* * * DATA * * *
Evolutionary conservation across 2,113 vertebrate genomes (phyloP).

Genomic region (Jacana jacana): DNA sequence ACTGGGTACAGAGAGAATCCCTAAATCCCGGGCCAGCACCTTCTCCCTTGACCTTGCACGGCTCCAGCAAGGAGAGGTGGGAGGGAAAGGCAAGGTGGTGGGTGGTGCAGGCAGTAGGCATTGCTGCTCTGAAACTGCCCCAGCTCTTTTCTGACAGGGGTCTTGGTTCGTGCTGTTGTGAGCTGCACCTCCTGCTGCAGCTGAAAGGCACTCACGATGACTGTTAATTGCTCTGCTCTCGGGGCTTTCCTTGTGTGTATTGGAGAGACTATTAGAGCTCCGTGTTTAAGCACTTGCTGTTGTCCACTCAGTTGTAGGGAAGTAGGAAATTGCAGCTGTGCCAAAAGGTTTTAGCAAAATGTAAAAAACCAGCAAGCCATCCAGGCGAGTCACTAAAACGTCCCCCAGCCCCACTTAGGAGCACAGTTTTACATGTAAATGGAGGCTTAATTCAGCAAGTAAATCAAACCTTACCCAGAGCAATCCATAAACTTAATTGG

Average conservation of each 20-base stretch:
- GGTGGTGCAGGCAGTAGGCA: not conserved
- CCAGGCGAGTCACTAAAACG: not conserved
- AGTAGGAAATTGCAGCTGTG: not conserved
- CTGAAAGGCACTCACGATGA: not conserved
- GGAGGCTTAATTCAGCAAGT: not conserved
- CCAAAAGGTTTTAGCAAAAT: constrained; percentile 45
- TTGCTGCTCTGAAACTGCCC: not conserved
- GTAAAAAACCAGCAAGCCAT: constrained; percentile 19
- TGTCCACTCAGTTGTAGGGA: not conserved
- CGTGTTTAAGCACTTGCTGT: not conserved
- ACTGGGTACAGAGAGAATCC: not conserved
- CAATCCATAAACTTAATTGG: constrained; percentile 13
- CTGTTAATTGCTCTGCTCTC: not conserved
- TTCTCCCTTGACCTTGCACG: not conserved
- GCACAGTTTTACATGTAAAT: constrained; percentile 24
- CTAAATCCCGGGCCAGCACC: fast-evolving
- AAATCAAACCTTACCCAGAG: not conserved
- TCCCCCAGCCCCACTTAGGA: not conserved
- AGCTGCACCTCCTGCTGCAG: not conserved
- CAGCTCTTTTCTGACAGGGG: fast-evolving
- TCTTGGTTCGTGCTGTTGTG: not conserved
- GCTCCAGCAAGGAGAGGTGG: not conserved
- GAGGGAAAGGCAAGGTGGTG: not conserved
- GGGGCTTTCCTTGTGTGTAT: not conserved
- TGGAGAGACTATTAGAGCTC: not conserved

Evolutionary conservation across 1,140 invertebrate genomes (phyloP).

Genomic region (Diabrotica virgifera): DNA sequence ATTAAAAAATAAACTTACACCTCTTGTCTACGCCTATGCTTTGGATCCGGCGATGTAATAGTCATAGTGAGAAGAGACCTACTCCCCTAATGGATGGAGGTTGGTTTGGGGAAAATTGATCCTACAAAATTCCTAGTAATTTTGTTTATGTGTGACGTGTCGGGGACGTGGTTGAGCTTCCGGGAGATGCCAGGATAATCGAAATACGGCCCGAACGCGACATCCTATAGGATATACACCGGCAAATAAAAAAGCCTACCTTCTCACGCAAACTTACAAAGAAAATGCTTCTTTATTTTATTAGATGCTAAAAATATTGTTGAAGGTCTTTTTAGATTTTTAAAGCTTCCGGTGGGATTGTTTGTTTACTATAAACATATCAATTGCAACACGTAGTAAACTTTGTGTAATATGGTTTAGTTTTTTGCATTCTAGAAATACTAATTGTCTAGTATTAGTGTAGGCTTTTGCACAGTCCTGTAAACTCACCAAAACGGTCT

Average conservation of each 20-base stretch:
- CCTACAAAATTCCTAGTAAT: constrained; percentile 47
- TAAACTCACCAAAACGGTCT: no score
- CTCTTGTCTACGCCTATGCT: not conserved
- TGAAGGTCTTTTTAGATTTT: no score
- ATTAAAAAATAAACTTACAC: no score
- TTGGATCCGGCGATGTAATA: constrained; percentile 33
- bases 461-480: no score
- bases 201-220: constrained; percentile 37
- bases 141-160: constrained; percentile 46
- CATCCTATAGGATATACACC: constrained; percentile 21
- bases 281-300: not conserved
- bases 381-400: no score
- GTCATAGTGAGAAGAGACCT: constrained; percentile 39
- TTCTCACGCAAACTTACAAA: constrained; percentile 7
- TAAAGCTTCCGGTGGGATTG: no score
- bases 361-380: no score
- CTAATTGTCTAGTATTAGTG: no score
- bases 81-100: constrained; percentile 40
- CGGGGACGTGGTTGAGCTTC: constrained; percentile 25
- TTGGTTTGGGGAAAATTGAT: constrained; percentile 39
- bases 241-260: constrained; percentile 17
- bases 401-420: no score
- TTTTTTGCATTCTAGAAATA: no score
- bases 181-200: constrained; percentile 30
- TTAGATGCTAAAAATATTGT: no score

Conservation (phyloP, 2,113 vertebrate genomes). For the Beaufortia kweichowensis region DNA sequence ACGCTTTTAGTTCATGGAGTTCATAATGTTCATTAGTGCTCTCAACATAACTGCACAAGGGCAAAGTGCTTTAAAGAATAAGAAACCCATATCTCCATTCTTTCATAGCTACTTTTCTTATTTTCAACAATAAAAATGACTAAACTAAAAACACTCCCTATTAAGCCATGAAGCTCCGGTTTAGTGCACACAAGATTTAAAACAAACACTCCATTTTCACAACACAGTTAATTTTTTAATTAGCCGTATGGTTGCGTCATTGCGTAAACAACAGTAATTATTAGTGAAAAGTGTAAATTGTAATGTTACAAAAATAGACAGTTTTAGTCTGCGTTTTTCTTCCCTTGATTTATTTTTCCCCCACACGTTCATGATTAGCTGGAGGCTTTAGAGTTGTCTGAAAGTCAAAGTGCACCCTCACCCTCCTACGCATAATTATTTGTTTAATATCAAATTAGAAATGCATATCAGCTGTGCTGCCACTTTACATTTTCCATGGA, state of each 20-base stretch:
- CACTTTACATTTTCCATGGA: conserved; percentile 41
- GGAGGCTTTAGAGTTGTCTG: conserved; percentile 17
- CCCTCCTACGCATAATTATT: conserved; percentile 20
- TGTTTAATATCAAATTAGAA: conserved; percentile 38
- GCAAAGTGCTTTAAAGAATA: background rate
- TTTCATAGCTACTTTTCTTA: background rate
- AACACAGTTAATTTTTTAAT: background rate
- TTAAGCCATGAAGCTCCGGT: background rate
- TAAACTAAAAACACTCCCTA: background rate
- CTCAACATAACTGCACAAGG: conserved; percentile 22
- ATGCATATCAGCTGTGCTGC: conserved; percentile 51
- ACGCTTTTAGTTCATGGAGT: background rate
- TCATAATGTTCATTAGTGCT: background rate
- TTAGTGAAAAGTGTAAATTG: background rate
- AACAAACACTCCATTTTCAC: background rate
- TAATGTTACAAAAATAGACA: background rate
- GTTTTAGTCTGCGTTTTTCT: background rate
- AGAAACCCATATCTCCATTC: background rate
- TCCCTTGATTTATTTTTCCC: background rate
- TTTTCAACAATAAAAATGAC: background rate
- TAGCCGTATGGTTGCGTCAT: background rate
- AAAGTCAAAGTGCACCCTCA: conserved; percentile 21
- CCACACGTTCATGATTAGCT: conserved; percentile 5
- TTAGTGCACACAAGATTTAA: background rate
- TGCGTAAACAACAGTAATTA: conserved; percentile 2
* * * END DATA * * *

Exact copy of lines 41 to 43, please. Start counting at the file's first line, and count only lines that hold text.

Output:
- CATCCTATAGGATATACACC: constrained; percentile 21
- bases 281-300: not conserved
- bases 381-400: no score